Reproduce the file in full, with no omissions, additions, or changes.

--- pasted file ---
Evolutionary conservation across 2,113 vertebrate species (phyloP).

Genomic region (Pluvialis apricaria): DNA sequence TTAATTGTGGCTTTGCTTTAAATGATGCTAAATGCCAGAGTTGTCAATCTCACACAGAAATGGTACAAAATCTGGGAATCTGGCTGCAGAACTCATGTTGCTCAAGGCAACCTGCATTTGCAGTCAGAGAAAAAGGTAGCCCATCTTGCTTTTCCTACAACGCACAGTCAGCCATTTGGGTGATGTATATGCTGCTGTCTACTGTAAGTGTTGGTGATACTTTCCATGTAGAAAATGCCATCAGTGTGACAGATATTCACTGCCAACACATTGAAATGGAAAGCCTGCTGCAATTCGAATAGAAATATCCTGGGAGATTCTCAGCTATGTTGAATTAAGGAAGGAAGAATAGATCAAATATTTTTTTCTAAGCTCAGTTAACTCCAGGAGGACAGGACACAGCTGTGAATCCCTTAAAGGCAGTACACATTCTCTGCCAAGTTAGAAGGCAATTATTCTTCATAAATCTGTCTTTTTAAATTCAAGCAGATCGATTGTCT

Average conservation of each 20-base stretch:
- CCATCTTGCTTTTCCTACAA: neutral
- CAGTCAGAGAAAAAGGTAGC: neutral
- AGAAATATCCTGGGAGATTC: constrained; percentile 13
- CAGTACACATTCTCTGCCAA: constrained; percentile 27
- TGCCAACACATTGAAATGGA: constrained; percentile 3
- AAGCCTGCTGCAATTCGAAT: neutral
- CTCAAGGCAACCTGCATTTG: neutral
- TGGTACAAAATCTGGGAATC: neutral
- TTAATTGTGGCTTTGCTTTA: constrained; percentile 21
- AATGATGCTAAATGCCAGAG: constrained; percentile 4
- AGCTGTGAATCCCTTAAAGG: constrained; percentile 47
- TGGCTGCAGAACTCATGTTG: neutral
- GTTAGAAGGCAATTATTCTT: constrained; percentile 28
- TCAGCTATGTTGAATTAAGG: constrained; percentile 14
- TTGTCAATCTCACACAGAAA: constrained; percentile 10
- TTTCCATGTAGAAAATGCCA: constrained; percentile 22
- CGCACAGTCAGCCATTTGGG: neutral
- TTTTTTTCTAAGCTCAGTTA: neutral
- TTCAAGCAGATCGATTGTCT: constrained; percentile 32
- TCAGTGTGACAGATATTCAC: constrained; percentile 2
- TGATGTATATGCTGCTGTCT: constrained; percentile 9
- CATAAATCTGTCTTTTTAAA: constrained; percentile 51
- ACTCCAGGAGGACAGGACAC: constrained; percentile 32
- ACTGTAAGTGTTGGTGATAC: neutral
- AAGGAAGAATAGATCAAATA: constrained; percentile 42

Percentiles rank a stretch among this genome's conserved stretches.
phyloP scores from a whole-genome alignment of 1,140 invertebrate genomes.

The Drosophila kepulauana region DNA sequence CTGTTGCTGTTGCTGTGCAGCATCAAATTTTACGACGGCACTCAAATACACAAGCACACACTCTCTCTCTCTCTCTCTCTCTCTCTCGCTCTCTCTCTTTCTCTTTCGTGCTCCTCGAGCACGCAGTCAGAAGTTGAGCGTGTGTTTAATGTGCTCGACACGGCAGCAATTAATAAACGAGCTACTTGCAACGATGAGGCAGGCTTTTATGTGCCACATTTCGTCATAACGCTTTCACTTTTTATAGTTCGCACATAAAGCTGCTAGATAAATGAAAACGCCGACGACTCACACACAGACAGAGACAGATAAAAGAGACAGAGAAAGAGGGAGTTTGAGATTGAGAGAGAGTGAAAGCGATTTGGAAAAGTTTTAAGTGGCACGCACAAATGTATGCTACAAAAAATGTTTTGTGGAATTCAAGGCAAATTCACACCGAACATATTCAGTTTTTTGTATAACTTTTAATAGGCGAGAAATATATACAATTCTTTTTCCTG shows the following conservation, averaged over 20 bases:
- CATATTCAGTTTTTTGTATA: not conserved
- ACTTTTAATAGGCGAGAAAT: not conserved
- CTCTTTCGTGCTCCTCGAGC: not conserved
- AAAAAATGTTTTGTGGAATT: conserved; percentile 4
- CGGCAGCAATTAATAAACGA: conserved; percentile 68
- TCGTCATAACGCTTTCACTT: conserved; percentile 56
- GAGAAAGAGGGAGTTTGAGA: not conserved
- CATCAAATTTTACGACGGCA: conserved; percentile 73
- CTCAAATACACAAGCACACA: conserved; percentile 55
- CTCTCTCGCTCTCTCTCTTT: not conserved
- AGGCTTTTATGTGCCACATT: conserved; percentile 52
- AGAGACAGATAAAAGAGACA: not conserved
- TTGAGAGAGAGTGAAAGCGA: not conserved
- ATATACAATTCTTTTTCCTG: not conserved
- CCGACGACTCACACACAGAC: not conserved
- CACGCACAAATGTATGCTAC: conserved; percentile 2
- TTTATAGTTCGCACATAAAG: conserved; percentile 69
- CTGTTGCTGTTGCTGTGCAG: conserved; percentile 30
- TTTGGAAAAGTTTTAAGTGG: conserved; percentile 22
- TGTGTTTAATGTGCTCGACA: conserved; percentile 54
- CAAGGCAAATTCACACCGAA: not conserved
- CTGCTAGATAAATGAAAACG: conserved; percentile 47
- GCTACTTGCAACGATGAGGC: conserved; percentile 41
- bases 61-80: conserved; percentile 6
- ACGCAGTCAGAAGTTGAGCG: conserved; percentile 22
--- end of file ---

Evolutionary conservation across 2,113 vertebrate species (phyloP).

Genomic region (Pluvialis apricaria): DNA sequence TTAATTGTGGCTTTGCTTTAAATGATGCTAAATGCCAGAGTTGTCAATCTCACACAGAAATGGTACAAAATCTGGGAATCTGGCTGCAGAACTCATGTTGCTCAAGGCAACCTGCATTTGCAGTCAGAGAAAAAGGTAGCCCATCTTGCTTTTCCTACAACGCACAGTCAGCCATTTGGGTGATGTATATGCTGCTGTCTACTGTAAGTGTTGGTGATACTTTCCATGTAGAAAATGCCATCAGTGTGACAGATATTCACTGCCAACACATTGAAATGGAAAGCCTGCTGCAATTCGAATAGAAATATCCTGGGAGATTCTCAGCTATGTTGAATTAAGGAAGGAAGAATAGATCAAATATTTTTTTCTAAGCTCAGTTAACTCCAGGAGGACAGGACACAGCTGTGAATCCCTTAAAGGCAGTACACATTCTCTGCCAAGTTAGAAGGCAATTATTCTTCATAAATCTGTCTTTTTAAATTCAAGCAGATCGATTGTCT

Average conservation of each 20-base stretch:
- CCATCTTGCTTTTCCTACAA: neutral
- CAGTCAGAGAAAAAGGTAGC: neutral
- AGAAATATCCTGGGAGATTC: constrained; percentile 13
- CAGTACACATTCTCTGCCAA: constrained; percentile 27
- TGCCAACACATTGAAATGGA: constrained; percentile 3
- AAGCCTGCTGCAATTCGAAT: neutral
- CTCAAGGCAACCTGCATTTG: neutral
- TGGTACAAAATCTGGGAATC: neutral
- TTAATTGTGGCTTTGCTTTA: constrained; percentile 21
- AATGATGCTAAATGCCAGAG: constrained; percentile 4
- AGCTGTGAATCCCTTAAAGG: constrained; percentile 47
- TGGCTGCAGAACTCATGTTG: neutral
- GTTAGAAGGCAATTATTCTT: constrained; percentile 28
- TCAGCTATGTTGAATTAAGG: constrained; percentile 14
- TTGTCAATCTCACACAGAAA: constrained; percentile 10
- TTTCCATGTAGAAAATGCCA: constrained; percentile 22
- CGCACAGTCAGCCATTTGGG: neutral
- TTTTTTTCTAAGCTCAGTTA: neutral
- TTCAAGCAGATCGATTGTCT: constrained; percentile 32
- TCAGTGTGACAGATATTCAC: constrained; percentile 2
- TGATGTATATGCTGCTGTCT: constrained; percentile 9
- CATAAATCTGTCTTTTTAAA: constrained; percentile 51
- ACTCCAGGAGGACAGGACAC: constrained; percentile 32
- ACTGTAAGTGTTGGTGATAC: neutral
- AAGGAAGAATAGATCAAATA: constrained; percentile 42

Percentiles rank a stretch among this genome's conserved stretches.
phyloP scores from a whole-genome alignment of 1,140 invertebrate genomes.

The Drosophila kepulauana region DNA sequence CTGTTGCTGTTGCTGTGCAGCATCAAATTTTACGACGGCACTCAAATACACAAGCACACACTCTCTCTCTCTCTCTCTCTCTCTCTCGCTCTCTCTCTTTCTCTTTCGTGCTCCTCGAGCACGCAGTCAGAAGTTGAGCGTGTGTTTAATGTGCTCGACACGGCAGCAATTAATAAACGAGCTACTTGCAACGATGAGGCAGGCTTTTATGTGCCACATTTCGTCATAACGCTTTCACTTTTTATAGTTCGCACATAAAGCTGCTAGATAAATGAAAACGCCGACGACTCACACACAGACAGAGACAGATAAAAGAGACAGAGAAAGAGGGAGTTTGAGATTGAGAGAGAGTGAAAGCGATTTGGAAAAGTTTTAAGTGGCACGCACAAATGTATGCTACAAAAAATGTTTTGTGGAATTCAAGGCAAATTCACACCGAACATATTCAGTTTTTTGTATAACTTTTAATAGGCGAGAAATATATACAATTCTTTTTCCTG shows the following conservation, averaged over 20 bases:
- CATATTCAGTTTTTTGTATA: not conserved
- ACTTTTAATAGGCGAGAAAT: not conserved
- CTCTTTCGTGCTCCTCGAGC: not conserved
- AAAAAATGTTTTGTGGAATT: conserved; percentile 4
- CGGCAGCAATTAATAAACGA: conserved; percentile 68
- TCGTCATAACGCTTTCACTT: conserved; percentile 56
- GAGAAAGAGGGAGTTTGAGA: not conserved
- CATCAAATTTTACGACGGCA: conserved; percentile 73
- CTCAAATACACAAGCACACA: conserved; percentile 55
- CTCTCTCGCTCTCTCTCTTT: not conserved
- AGGCTTTTATGTGCCACATT: conserved; percentile 52
- AGAGACAGATAAAAGAGACA: not conserved
- TTGAGAGAGAGTGAAAGCGA: not conserved
- ATATACAATTCTTTTTCCTG: not conserved
- CCGACGACTCACACACAGAC: not conserved
- CACGCACAAATGTATGCTAC: conserved; percentile 2
- TTTATAGTTCGCACATAAAG: conserved; percentile 69
- CTGTTGCTGTTGCTGTGCAG: conserved; percentile 30
- TTTGGAAAAGTTTTAAGTGG: conserved; percentile 22
- TGTGTTTAATGTGCTCGACA: conserved; percentile 54
- CAAGGCAAATTCACACCGAA: not conserved
- CTGCTAGATAAATGAAAACG: conserved; percentile 47
- GCTACTTGCAACGATGAGGC: conserved; percentile 41
- bases 61-80: conserved; percentile 6
- ACGCAGTCAGAAGTTGAGCG: conserved; percentile 22